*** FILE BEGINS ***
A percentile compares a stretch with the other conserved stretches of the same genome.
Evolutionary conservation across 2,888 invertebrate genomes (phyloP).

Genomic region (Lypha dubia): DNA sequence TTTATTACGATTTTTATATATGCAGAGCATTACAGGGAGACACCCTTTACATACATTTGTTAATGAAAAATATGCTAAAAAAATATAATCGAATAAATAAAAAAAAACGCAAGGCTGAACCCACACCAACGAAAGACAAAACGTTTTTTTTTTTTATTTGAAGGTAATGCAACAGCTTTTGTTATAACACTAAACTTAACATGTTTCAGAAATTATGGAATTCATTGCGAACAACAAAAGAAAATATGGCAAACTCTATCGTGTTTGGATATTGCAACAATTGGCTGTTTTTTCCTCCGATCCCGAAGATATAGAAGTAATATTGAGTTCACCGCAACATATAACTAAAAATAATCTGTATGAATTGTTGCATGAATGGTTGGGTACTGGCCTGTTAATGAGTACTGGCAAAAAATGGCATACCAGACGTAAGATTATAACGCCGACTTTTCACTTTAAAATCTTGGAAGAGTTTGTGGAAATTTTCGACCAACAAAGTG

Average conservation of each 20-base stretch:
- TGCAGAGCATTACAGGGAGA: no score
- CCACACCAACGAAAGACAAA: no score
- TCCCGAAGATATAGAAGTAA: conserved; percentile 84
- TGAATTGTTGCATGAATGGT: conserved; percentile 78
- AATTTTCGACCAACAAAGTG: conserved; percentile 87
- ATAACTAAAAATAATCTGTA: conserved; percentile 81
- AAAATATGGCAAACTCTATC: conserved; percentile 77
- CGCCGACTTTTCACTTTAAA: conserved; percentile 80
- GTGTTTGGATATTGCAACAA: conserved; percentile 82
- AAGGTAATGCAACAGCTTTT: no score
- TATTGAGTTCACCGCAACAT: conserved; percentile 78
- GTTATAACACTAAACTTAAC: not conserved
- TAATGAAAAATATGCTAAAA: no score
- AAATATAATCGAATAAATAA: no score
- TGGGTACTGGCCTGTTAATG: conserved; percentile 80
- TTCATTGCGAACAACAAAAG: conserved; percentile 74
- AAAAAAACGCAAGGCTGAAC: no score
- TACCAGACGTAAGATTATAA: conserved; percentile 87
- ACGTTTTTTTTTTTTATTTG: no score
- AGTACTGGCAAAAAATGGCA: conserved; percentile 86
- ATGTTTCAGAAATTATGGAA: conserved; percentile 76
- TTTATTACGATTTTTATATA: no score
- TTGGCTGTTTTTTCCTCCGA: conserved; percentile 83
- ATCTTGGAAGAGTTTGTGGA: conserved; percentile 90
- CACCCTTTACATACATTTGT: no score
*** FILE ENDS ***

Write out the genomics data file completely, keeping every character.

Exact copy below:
A percentile compares a stretch with the other conserved stretches of the same genome.
Evolutionary conservation across 2,888 invertebrate genomes (phyloP).

Genomic region (Lypha dubia): DNA sequence TTTATTACGATTTTTATATATGCAGAGCATTACAGGGAGACACCCTTTACATACATTTGTTAATGAAAAATATGCTAAAAAAATATAATCGAATAAATAAAAAAAAACGCAAGGCTGAACCCACACCAACGAAAGACAAAACGTTTTTTTTTTTTATTTGAAGGTAATGCAACAGCTTTTGTTATAACACTAAACTTAACATGTTTCAGAAATTATGGAATTCATTGCGAACAACAAAAGAAAATATGGCAAACTCTATCGTGTTTGGATATTGCAACAATTGGCTGTTTTTTCCTCCGATCCCGAAGATATAGAAGTAATATTGAGTTCACCGCAACATATAACTAAAAATAATCTGTATGAATTGTTGCATGAATGGTTGGGTACTGGCCTGTTAATGAGTACTGGCAAAAAATGGCATACCAGACGTAAGATTATAACGCCGACTTTTCACTTTAAAATCTTGGAAGAGTTTGTGGAAATTTTCGACCAACAAAGTG

Average conservation of each 20-base stretch:
- TGCAGAGCATTACAGGGAGA: no score
- CCACACCAACGAAAGACAAA: no score
- TCCCGAAGATATAGAAGTAA: conserved; percentile 84
- TGAATTGTTGCATGAATGGT: conserved; percentile 78
- AATTTTCGACCAACAAAGTG: conserved; percentile 87
- ATAACTAAAAATAATCTGTA: conserved; percentile 81
- AAAATATGGCAAACTCTATC: conserved; percentile 77
- CGCCGACTTTTCACTTTAAA: conserved; percentile 80
- GTGTTTGGATATTGCAACAA: conserved; percentile 82
- AAGGTAATGCAACAGCTTTT: no score
- TATTGAGTTCACCGCAACAT: conserved; percentile 78
- GTTATAACACTAAACTTAAC: not conserved
- TAATGAAAAATATGCTAAAA: no score
- AAATATAATCGAATAAATAA: no score
- TGGGTACTGGCCTGTTAATG: conserved; percentile 80
- TTCATTGCGAACAACAAAAG: conserved; percentile 74
- AAAAAAACGCAAGGCTGAAC: no score
- TACCAGACGTAAGATTATAA: conserved; percentile 87
- ACGTTTTTTTTTTTTATTTG: no score
- AGTACTGGCAAAAAATGGCA: conserved; percentile 86
- ATGTTTCAGAAATTATGGAA: conserved; percentile 76
- TTTATTACGATTTTTATATA: no score
- TTGGCTGTTTTTTCCTCCGA: conserved; percentile 83
- ATCTTGGAAGAGTTTGTGGA: conserved; percentile 90
- CACCCTTTACATACATTTGT: no score